1. Create programming targeted to people who are not in the park: Park People recently launched a walking program aimed at newcomers, older adults and seniors in Toronto’s suburbs. One participant (full disclosure – my mother-in-law!) made immediate connections with other walkers, including a Spanish-speaking senior who was delighted to have someone to talk to in Spanish, and a woman who lived a few streets over that she had never met. The physical and emotional benefits of spending time in parks are significant, and simple programming, combined with amenities such as walking loops, can make a tremendous difference in addressing the under-use of parks among seniors, girls, and adults, as identified in the study.
  1. Bring existing programming into parks: Who says the offerings of a recreation centre or social agency have to stay within four walls? Municipal park departments and community groups can work with these organizations to bring arts, recreation and health programming into the park, attracting new users while providing the enhanced benefits of green space to existing participants.

Many cities are already taking these findings to heart by investing in new signage, targeting new populations in their programming, and bringing existing programs into the parks.

Both the City of Toronto and the City of Edmonton are making major investments in new way-finding signage, while large urban parks like Vancouver’s Hastings Park and Winnipeg’s Assiniboine Forest are developing unique visual identities that are both beautiful and useful.

photo of signs in parks

Signage in Vancouver’s Hastings Park helps visitors access its many amenities.
Photo credit: PUBLIC Design

In Richmond Hill, the Artist in Residence pilot program provided an artist with an opportunity to develop new work to animate and engage residents in six public spaces. This program echoes the successful Arts in the Parks initiative in Toronto, which Park People has helped the Toronto Arts Council bring to 35 parks over the past two years.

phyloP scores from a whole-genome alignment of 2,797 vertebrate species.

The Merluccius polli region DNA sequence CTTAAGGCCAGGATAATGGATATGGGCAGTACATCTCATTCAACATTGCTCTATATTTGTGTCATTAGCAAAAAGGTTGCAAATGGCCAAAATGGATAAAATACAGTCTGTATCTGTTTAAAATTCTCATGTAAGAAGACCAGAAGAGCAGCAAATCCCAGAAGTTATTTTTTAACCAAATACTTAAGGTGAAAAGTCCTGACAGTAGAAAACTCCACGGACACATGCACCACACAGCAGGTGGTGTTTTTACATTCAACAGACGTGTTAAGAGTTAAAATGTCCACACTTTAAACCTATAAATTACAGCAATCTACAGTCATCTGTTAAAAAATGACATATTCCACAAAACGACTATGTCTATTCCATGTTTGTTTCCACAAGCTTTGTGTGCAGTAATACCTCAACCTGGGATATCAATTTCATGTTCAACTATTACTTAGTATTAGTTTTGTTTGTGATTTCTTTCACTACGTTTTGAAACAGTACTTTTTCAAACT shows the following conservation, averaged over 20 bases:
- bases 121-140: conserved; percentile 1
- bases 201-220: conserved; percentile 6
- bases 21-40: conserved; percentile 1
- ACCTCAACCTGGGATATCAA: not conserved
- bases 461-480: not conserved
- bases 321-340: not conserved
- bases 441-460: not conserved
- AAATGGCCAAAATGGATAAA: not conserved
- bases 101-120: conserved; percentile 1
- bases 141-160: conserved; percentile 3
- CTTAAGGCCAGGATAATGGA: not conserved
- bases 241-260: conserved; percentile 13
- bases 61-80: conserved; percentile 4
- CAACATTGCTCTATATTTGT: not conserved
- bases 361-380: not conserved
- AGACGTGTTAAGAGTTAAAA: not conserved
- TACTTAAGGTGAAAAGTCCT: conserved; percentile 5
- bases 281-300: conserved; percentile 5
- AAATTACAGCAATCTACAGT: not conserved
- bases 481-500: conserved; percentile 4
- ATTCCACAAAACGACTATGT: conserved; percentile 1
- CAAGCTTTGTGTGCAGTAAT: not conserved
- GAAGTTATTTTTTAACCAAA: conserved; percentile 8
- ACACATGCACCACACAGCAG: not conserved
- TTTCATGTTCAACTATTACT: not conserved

We are also seeing the expansion of the SOPARC methodology into Canada. The Vancouver Park Board is using it, with tweaks to suit the local context, to collect park user data as part of their VanPlay strategy, a new 25-year parks and rec master plan.

graphic showing parks per person in vancouver

Vancouver’s VanPlay strategy is tackling the future of parks and recreation in the city. Image credit: Vancouver Board of Parks and Recreation

SOPARC is open and free for anyone to use – you can even find training for the data collectors on YouTube. I would love to see how people are adapting it to help them better understand usage in their own parks, and whether a simplified version could help community groups gather data about their parks and build the case for investments.

Meanwhile, Park People will continue to explore ways to make use of park data and to support community and city-led initiatives to improve our neighbourhood parks. If you know of projects happening across Canada that we can showcase and support, please let us know.


Canada’s Signature Urban Parks


“Large parks are priceless, and those cities that do not have an effectively designed one will always be the poorer.” – James Corner

Signature parks are central to a city’s identity. Their size makes a statement that ‘this is a place for people.’ As Julia Czerniak says in her book Large Parks:Whatever their flaws, parks remain among the most reliable places we have for the unscripted interactions that oil the creaky machinery of democratic social life.”  

In short, large cities need large parks. And, while New York’s Central Park has captured the public’s imagination, Canada has its own incredible urban signature parks that help define their cities.

Three cities, three different large parks

Parc Mont-Royal in Montreal, Stanley Park in Vancouver and the National Capital Greenbelt in Ottawa are all large signature parks. The differences in origins, management models and characteristics between these parks highlight the different roles large parks can play in cities.

Montreal’s Parc Mont-Royal is managed by the City of Montreal, while Vancouver’s Stanley Park is managed by Canada’s only municipal Park Board, an independent group of elected Commissioners who oversees the city’s parks system. The National Capital Greenbelt in Ottawa is largely owned and overseen by the National Capital Commission (NCC), a federal Crown Corporation. Despite being in a big city, it’s not run by the municipality, and multiple landowners and tenants farm, do business and conduct research on different sections of the Greenbelt.


By Matias Garabedian from Montreal, Canada

By Matias Garabedian from Montreal, Canada